Are there then only men without womb and mothers without motherhood in our country, so that there are only 17 crèches in Paris?

Yes! I hope to shame the indifferent by recounting through the pen, with the help of a drawing, the spectacle that can be given for nothing every Sunday at the Champ de Mars, behind the imperial pavilion.

Here is the Pouponnière, which we will first let describe by its inventor, Mr. Jules Delbruk, member of the Société des crèches:

LA POUPONNIÈRE.

"This piece of furniture is called a pouponnière, from the name of poupon, a small child. It is the child's first field of activity, just as the cradle is its first place of rest. I invented it for the crèche: the children, as soon as they are no longer sleeping, find there
1° an asylum where they are safe from all danger;
2° a support to try out their first steps to the exact extent of their strength, they alone are the judges of this; 3° a gallery with a double ramp where they make their first tour of the world;
3° a dining room where one woman is enough to feed them as if they were a flock of birds.

"In a family, one can easily arrange a nursery oneself; it would be smaller, made of wicker perhaps, open or closed, with a single ramp. In the nursery, the child moves without the risk of bumping into the furniture; it has its own little living room in the mother's large living room, and is thus preserved from the dangers of height deviation and deformity, which are too often presented by poorly made devices (for teaching children to walk). I recommend mothers to try them. "

This is the scene: here is what happens. The children in the swimming costume watch from their cradle as they play with those who are old enough to be put in the nursery. Even in their mother's arms, they sometimes forget to draw from the breast that nurses them, in order to look at the other infants who play and laugh.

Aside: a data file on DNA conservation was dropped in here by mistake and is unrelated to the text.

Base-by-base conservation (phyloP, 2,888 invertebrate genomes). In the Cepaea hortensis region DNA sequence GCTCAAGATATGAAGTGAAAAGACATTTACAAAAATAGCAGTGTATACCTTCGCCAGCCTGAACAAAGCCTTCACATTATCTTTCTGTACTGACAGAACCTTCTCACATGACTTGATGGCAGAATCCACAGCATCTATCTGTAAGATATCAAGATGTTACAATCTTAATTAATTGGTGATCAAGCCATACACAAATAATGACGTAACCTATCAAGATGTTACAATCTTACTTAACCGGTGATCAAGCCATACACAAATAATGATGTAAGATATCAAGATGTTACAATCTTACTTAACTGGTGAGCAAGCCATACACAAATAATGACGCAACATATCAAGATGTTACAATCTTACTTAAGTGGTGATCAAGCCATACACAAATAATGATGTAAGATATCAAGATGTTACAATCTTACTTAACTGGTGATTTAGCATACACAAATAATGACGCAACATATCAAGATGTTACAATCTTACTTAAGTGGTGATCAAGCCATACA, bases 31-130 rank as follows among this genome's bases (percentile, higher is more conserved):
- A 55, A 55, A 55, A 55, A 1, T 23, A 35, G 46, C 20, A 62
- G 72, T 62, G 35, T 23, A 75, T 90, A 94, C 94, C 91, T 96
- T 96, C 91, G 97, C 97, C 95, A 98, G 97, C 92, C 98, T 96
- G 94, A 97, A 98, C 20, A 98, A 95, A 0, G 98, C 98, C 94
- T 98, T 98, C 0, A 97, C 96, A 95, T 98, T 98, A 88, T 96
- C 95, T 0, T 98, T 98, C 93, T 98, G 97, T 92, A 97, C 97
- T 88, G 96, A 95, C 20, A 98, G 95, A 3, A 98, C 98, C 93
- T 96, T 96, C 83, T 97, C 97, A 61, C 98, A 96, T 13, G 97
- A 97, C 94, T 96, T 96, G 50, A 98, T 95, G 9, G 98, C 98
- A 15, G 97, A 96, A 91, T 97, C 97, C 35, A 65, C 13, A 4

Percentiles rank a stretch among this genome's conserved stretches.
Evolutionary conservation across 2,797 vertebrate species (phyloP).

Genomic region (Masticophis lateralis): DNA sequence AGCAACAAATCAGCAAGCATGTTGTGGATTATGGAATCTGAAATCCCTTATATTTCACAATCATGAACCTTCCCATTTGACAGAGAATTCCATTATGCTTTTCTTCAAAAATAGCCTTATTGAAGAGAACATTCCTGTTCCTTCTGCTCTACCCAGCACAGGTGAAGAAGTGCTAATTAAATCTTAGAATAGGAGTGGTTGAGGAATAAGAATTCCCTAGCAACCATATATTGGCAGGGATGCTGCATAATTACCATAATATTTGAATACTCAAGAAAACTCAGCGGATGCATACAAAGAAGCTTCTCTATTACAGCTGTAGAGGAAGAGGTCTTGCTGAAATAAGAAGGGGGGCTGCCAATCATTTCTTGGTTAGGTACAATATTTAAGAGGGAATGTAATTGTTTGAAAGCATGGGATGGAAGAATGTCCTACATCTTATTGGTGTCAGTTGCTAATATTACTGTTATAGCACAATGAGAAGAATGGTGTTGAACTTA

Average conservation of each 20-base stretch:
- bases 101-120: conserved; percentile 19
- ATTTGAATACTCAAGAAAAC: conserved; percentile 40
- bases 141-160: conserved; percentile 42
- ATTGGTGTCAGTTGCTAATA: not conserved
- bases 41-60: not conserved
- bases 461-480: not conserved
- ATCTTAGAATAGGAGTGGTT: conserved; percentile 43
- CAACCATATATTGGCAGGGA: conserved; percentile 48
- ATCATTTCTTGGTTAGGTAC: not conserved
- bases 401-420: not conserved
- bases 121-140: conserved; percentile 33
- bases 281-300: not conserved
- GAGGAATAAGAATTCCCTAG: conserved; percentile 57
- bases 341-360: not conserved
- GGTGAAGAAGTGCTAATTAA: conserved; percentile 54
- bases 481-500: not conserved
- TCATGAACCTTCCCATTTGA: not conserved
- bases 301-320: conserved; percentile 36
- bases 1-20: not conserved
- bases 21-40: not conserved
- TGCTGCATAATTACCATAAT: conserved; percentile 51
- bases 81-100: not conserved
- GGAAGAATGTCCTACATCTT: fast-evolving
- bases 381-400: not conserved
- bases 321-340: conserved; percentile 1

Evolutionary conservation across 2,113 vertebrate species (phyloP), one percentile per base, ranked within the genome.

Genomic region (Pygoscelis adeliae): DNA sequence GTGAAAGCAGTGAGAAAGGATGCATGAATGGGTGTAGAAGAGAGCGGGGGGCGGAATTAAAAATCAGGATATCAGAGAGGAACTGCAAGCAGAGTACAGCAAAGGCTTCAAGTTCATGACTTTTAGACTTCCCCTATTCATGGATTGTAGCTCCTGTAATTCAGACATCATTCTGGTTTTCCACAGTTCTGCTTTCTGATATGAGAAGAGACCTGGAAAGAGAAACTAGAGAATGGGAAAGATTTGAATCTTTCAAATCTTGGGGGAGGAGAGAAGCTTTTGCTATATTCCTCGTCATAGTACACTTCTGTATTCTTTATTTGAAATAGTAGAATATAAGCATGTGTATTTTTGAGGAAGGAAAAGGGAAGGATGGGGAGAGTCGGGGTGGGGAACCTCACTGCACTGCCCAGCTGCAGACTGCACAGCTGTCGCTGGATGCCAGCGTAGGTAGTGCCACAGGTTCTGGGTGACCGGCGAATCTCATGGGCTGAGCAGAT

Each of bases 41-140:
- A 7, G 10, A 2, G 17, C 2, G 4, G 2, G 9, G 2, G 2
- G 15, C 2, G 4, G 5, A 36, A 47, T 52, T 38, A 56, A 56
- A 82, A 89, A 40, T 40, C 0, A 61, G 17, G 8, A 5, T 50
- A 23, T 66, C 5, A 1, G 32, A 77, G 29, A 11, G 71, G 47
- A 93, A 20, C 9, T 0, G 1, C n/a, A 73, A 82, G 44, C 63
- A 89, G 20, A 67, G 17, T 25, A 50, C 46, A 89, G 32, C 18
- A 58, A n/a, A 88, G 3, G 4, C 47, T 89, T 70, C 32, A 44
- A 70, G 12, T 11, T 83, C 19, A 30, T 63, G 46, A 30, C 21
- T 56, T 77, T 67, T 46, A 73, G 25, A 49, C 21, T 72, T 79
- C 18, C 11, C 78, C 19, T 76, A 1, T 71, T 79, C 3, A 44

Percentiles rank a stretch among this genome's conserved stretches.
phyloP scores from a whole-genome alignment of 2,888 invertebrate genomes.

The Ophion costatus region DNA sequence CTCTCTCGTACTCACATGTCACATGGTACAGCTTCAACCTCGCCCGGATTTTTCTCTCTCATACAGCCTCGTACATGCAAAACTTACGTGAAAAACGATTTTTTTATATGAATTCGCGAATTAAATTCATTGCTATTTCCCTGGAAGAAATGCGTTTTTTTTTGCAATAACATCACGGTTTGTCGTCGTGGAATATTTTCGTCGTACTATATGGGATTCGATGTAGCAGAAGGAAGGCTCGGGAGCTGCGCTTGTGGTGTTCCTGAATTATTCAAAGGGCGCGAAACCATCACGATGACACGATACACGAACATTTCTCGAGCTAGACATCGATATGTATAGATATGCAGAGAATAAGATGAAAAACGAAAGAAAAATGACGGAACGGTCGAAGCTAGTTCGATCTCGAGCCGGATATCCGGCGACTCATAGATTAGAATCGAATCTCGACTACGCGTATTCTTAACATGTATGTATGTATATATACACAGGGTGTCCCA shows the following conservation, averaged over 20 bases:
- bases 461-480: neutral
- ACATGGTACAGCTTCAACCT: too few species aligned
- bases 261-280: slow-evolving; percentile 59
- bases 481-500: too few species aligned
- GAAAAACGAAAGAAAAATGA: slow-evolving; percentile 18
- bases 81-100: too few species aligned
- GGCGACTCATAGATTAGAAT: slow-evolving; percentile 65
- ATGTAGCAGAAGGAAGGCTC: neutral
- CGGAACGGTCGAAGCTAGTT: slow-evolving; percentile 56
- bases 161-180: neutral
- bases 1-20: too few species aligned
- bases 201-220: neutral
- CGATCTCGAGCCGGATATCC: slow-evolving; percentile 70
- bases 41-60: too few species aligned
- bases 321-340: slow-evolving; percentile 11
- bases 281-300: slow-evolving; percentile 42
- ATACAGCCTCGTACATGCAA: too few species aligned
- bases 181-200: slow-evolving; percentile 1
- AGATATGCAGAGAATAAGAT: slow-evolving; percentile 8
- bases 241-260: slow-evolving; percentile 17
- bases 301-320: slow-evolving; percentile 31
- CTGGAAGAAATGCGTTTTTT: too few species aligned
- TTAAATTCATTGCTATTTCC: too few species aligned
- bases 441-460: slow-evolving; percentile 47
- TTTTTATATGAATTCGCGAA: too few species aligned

When you enter this little world, what strikes you first is the complete indifference of the children towards grown-ups. They don't even notice that there are people watching them. They are entirely to themselves: they are absorbed, so to speak, in their own sociability. For sociability is the first instinct that manifests itself in them; and that explains to you how swaddled babies are so attentive to infants.

Another thing that strikes you is that this instinct of sociability leads the child to an irresistible need for imitation. Every child is born a monkey: he does what he sees done. He laughs if he hears laughter; and the miracle is that health seems to come to him in imitation of the health of other children. How fruitful this contagion of example can be under good guidance!

When a child awkwardly imitates his neighbour, there is laughter around him as bright and fresh as an April morning sun; and the man who would dare to claim that there is a concert comparable to that, I would disown him for a man!

As soon as a child can use his hands to eat and to play, which is all one thing, he is seated in his closed stall in the dining room. The one who can stand on his feet is behind, trying to walk with the help of the gallery railings while he is standing, and the bars to get up as soon as he has fallen. You should see the protective look he gives to the weaker kids sitting in front of him! But, to the credit of human nature, there is not the slightest hint of disdain or contempt in this protective air. A good lesson for grown-ups and grown-ups. Children teach them to protect the little ones, but without making them feel it, which was the right way at all times, which is the only right way today, where the benefit is obliged to carry a receipt with it.

If you do not believe what I say, dear reader, go and see it; and so that you do not take the wrong path, here is the exterior and interior of the Crèche Sainte-Marie, And if the spectacle is even more beautiful and more touching than I have said, bring back from this visit a booklet of membership of the Society. My reward will be in your good work.

©L'Exposition Universelle de 1867 Illustrée